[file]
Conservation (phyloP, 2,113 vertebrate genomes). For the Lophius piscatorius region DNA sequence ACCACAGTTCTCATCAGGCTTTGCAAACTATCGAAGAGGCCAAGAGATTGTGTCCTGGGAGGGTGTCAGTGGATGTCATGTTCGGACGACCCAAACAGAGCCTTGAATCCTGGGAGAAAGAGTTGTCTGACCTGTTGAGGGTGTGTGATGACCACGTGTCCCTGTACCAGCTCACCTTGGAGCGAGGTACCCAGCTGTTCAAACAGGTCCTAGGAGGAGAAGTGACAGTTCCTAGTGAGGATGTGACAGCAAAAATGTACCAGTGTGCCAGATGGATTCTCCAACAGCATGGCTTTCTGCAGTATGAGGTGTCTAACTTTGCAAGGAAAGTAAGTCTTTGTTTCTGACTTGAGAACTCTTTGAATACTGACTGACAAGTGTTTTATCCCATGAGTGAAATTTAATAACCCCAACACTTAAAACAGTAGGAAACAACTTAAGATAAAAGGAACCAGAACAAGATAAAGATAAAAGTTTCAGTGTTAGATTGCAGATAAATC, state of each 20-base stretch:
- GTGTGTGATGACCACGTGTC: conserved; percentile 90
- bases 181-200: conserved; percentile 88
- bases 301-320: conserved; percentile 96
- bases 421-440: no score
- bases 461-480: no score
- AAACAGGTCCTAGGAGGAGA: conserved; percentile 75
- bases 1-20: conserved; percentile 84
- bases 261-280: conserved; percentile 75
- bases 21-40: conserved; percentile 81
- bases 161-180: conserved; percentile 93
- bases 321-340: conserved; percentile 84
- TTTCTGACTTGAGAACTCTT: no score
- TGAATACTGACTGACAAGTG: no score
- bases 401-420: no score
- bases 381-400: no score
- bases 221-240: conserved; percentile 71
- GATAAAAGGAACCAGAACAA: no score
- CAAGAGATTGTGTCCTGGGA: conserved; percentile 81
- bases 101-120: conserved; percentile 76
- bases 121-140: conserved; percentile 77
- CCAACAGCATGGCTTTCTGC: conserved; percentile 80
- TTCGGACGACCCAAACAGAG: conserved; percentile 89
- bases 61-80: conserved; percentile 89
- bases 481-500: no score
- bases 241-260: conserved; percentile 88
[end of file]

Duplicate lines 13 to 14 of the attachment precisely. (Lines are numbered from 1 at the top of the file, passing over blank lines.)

- TTTCTGACTTGAGAACTCTT: no score
- TGAATACTGACTGACAAGTG: no score